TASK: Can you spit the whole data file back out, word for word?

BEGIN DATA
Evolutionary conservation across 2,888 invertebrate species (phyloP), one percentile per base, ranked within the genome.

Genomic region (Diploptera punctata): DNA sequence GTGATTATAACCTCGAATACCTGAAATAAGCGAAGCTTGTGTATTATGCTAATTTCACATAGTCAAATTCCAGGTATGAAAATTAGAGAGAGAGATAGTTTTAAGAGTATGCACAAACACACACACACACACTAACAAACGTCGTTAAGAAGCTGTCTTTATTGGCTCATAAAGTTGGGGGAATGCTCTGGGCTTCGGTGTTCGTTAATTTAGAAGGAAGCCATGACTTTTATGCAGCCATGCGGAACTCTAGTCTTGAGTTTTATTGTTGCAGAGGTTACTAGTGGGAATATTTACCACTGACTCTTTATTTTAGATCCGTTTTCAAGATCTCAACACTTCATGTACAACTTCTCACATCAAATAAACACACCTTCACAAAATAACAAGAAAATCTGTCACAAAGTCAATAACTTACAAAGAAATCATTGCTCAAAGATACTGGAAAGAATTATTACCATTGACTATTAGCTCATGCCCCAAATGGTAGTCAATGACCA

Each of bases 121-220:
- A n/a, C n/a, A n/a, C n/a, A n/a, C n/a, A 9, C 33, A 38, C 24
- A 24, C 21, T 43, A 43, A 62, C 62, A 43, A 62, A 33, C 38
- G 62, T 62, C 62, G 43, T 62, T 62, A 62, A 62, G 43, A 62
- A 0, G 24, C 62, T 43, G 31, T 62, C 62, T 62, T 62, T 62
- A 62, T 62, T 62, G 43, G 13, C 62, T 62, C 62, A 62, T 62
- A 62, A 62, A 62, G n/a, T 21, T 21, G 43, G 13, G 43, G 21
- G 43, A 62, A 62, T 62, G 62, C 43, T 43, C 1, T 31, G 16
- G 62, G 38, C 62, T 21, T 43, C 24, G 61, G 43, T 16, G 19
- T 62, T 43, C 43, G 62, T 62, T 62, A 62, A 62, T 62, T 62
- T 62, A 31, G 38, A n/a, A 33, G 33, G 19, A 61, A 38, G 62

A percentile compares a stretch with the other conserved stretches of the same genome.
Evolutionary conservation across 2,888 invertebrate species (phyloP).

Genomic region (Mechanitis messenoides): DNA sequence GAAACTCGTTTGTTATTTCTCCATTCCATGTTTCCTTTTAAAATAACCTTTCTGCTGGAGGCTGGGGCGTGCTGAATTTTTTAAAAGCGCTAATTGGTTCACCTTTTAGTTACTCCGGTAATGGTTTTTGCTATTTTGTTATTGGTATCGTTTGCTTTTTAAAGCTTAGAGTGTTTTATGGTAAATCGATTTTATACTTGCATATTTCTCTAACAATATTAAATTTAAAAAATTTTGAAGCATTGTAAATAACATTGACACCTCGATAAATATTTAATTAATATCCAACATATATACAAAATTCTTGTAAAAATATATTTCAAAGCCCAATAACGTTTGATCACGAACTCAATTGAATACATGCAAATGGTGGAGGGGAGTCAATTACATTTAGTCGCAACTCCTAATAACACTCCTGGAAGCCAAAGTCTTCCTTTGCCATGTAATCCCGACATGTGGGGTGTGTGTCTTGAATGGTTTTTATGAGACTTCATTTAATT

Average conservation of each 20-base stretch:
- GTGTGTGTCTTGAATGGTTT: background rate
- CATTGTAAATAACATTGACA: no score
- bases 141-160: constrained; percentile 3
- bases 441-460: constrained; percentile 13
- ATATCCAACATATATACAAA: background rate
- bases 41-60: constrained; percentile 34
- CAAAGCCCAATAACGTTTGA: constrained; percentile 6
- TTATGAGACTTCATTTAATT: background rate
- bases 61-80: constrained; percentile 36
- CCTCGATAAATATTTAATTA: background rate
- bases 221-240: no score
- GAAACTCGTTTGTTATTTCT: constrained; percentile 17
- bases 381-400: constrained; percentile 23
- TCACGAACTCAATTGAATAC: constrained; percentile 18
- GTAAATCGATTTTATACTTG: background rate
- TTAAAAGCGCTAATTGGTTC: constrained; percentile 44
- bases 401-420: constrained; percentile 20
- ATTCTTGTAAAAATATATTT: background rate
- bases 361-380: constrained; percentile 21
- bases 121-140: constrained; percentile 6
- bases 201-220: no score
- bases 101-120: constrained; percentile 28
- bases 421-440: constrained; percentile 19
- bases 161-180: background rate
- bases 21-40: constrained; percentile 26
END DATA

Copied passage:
Evolutionary conservation across 2,888 invertebrate species (phyloP), one percentile per base, ranked within the genome.

Genomic region (Diploptera punctata): DNA sequence GTGATTATAACCTCGAATACCTGAAATAAGCGAAGCTTGTGTATTATGCTAATTTCACATAGTCAAATTCCAGGTATGAAAATTAGAGAGAGAGATAGTTTTAAGAGTATGCACAAACACACACACACACACTAACAAACGTCGTTAAGAAGCTGTCTTTATTGGCTCATAAAGTTGGGGGAATGCTCTGGGCTTCGGTGTTCGTTAATTTAGAAGGAAGCCATGACTTTTATGCAGCCATGCGGAACTCTAGTCTTGAGTTTTATTGTTGCAGAGGTTACTAGTGGGAATATTTACCACTGACTCTTTATTTTAGATCCGTTTTCAAGATCTCAACACTTCATGTACAACTTCTCACATCAAATAAACACACCTTCACAAAATAACAAGAAAATCTGTCACAAAGTCAATAACTTACAAAGAAATCATTGCTCAAAGATACTGGAAAGAATTATTACCATTGACTATTAGCTCATGCCCCAAATGGTAGTCAATGACCA

Each of bases 121-220:
- A n/a, C n/a, A n/a, C n/a, A n/a, C n/a, A 9, C 33, A 38, C 24
- A 24, C 21, T 43, A 43, A 62, C 62, A 43, A 62, A 33, C 38
- G 62, T 62, C 62, G 43, T 62, T 62, A 62, A 62, G 43, A 62
- A 0, G 24, C 62, T 43, G 31, T 62, C 62, T 62, T 62, T 62
- A 62, T 62, T 62, G 43, G 13, C 62, T 62, C 62, A 62, T 62
- A 62, A 62, A 62, G n/a, T 21, T 21, G 43, G 13, G 43, G 21
- G 43, A 62, A 62, T 62, G 62, C 43, T 43, C 1, T 31, G 16
- G 62, G 38, C 62, T 21, T 43, C 24, G 61, G 43, T 16, G 19
- T 62, T 43, C 43, G 62, T 62, T 62, A 62, A 62, T 62, T 62
- T 62, A 31, G 38, A n/a, A 33, G 33, G 19, A 61, A 38, G 62

A percentile compares a stretch with the other conserved stretches of the same genome.
Evolutionary conservation across 2,888 invertebrate species (phyloP).

Genomic region (Mechanitis messenoides): DNA sequence GAAACTCGTTTGTTATTTCTCCATTCCATGTTTCCTTTTAAAATAACCTTTCTGCTGGAGGCTGGGGCGTGCTGAATTTTTTAAAAGCGCTAATTGGTTCACCTTTTAGTTACTCCGGTAATGGTTTTTGCTATTTTGTTATTGGTATCGTTTGCTTTTTAAAGCTTAGAGTGTTTTATGGTAAATCGATTTTATACTTGCATATTTCTCTAACAATATTAAATTTAAAAAATTTTGAAGCATTGTAAATAACATTGACACCTCGATAAATATTTAATTAATATCCAACATATATACAAAATTCTTGTAAAAATATATTTCAAAGCCCAATAACGTTTGATCACGAACTCAATTGAATACATGCAAATGGTGGAGGGGAGTCAATTACATTTAGTCGCAACTCCTAATAACACTCCTGGAAGCCAAAGTCTTCCTTTGCCATGTAATCCCGACATGTGGGGTGTGTGTCTTGAATGGTTTTTATGAGACTTCATTTAATT

Average conservation of each 20-base stretch:
- GTGTGTGTCTTGAATGGTTT: background rate
- CATTGTAAATAACATTGACA: no score
- bases 141-160: constrained; percentile 3
- bases 441-460: constrained; percentile 13
- ATATCCAACATATATACAAA: background rate
- bases 41-60: constrained; percentile 34
- CAAAGCCCAATAACGTTTGA: constrained; percentile 6
- TTATGAGACTTCATTTAATT: background rate
- bases 61-80: constrained; percentile 36
- CCTCGATAAATATTTAATTA: background rate
- bases 221-240: no score
- GAAACTCGTTTGTTATTTCT: constrained; percentile 17
- bases 381-400: constrained; percentile 23
- TCACGAACTCAATTGAATAC: constrained; percentile 18
- GTAAATCGATTTTATACTTG: background rate
- TTAAAAGCGCTAATTGGTTC: constrained; percentile 44
- bases 401-420: constrained; percentile 20
- ATTCTTGTAAAAATATATTT: background rate
- bases 361-380: constrained; percentile 21
- bases 121-140: constrained; percentile 6
- bases 201-220: no score
- bases 101-120: constrained; percentile 28
- bases 421-440: constrained; percentile 19
- bases 161-180: background rate
- bases 21-40: constrained; percentile 26